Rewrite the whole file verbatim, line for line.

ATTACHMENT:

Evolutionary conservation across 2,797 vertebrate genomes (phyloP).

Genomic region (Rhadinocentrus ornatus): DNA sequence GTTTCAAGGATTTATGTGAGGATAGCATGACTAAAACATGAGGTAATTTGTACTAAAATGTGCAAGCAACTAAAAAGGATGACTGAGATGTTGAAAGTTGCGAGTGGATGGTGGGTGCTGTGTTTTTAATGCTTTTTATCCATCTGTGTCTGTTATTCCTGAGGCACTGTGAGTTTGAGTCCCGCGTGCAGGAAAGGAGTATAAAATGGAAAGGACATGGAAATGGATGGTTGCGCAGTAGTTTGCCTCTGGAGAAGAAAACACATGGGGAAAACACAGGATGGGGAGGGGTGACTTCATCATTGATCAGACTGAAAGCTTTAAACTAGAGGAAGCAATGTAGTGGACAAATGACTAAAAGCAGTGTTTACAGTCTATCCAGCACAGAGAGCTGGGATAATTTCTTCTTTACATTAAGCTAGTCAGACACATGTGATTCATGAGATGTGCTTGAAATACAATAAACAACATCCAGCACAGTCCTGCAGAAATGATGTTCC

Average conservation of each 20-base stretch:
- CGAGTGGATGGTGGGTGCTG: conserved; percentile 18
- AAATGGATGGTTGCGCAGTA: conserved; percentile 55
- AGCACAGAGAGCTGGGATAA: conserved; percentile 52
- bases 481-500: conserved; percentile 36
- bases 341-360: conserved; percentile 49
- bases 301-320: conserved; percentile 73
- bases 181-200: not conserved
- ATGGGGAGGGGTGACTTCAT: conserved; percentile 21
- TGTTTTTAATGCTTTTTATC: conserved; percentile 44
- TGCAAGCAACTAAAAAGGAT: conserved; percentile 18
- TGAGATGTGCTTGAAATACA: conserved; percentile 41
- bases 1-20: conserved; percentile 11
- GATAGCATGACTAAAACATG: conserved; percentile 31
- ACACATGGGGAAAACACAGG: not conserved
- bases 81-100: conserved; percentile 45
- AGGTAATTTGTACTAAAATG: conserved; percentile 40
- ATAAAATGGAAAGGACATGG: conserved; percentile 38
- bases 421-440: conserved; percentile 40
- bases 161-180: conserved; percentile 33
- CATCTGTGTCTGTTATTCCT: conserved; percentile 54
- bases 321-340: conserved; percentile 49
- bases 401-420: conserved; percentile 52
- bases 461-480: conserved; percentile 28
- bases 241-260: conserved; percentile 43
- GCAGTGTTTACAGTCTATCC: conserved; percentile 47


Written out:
Evolutionary conservation across 2,797 vertebrate genomes (phyloP).

Genomic region (Rhadinocentrus ornatus): DNA sequence GTTTCAAGGATTTATGTGAGGATAGCATGACTAAAACATGAGGTAATTTGTACTAAAATGTGCAAGCAACTAAAAAGGATGACTGAGATGTTGAAAGTTGCGAGTGGATGGTGGGTGCTGTGTTTTTAATGCTTTTTATCCATCTGTGTCTGTTATTCCTGAGGCACTGTGAGTTTGAGTCCCGCGTGCAGGAAAGGAGTATAAAATGGAAAGGACATGGAAATGGATGGTTGCGCAGTAGTTTGCCTCTGGAGAAGAAAACACATGGGGAAAACACAGGATGGGGAGGGGTGACTTCATCATTGATCAGACTGAAAGCTTTAAACTAGAGGAAGCAATGTAGTGGACAAATGACTAAAAGCAGTGTTTACAGTCTATCCAGCACAGAGAGCTGGGATAATTTCTTCTTTACATTAAGCTAGTCAGACACATGTGATTCATGAGATGTGCTTGAAATACAATAAACAACATCCAGCACAGTCCTGCAGAAATGATGTTCC

Average conservation of each 20-base stretch:
- CGAGTGGATGGTGGGTGCTG: conserved; percentile 18
- AAATGGATGGTTGCGCAGTA: conserved; percentile 55
- AGCACAGAGAGCTGGGATAA: conserved; percentile 52
- bases 481-500: conserved; percentile 36
- bases 341-360: conserved; percentile 49
- bases 301-320: conserved; percentile 73
- bases 181-200: not conserved
- ATGGGGAGGGGTGACTTCAT: conserved; percentile 21
- TGTTTTTAATGCTTTTTATC: conserved; percentile 44
- TGCAAGCAACTAAAAAGGAT: conserved; percentile 18
- TGAGATGTGCTTGAAATACA: conserved; percentile 41
- bases 1-20: conserved; percentile 11
- GATAGCATGACTAAAACATG: conserved; percentile 31
- ACACATGGGGAAAACACAGG: not conserved
- bases 81-100: conserved; percentile 45
- AGGTAATTTGTACTAAAATG: conserved; percentile 40
- ATAAAATGGAAAGGACATGG: conserved; percentile 38
- bases 421-440: conserved; percentile 40
- bases 161-180: conserved; percentile 33
- CATCTGTGTCTGTTATTCCT: conserved; percentile 54
- bases 321-340: conserved; percentile 49
- bases 401-420: conserved; percentile 52
- bases 461-480: conserved; percentile 28
- bases 241-260: conserved; percentile 43
- GCAGTGTTTACAGTCTATCC: conserved; percentile 47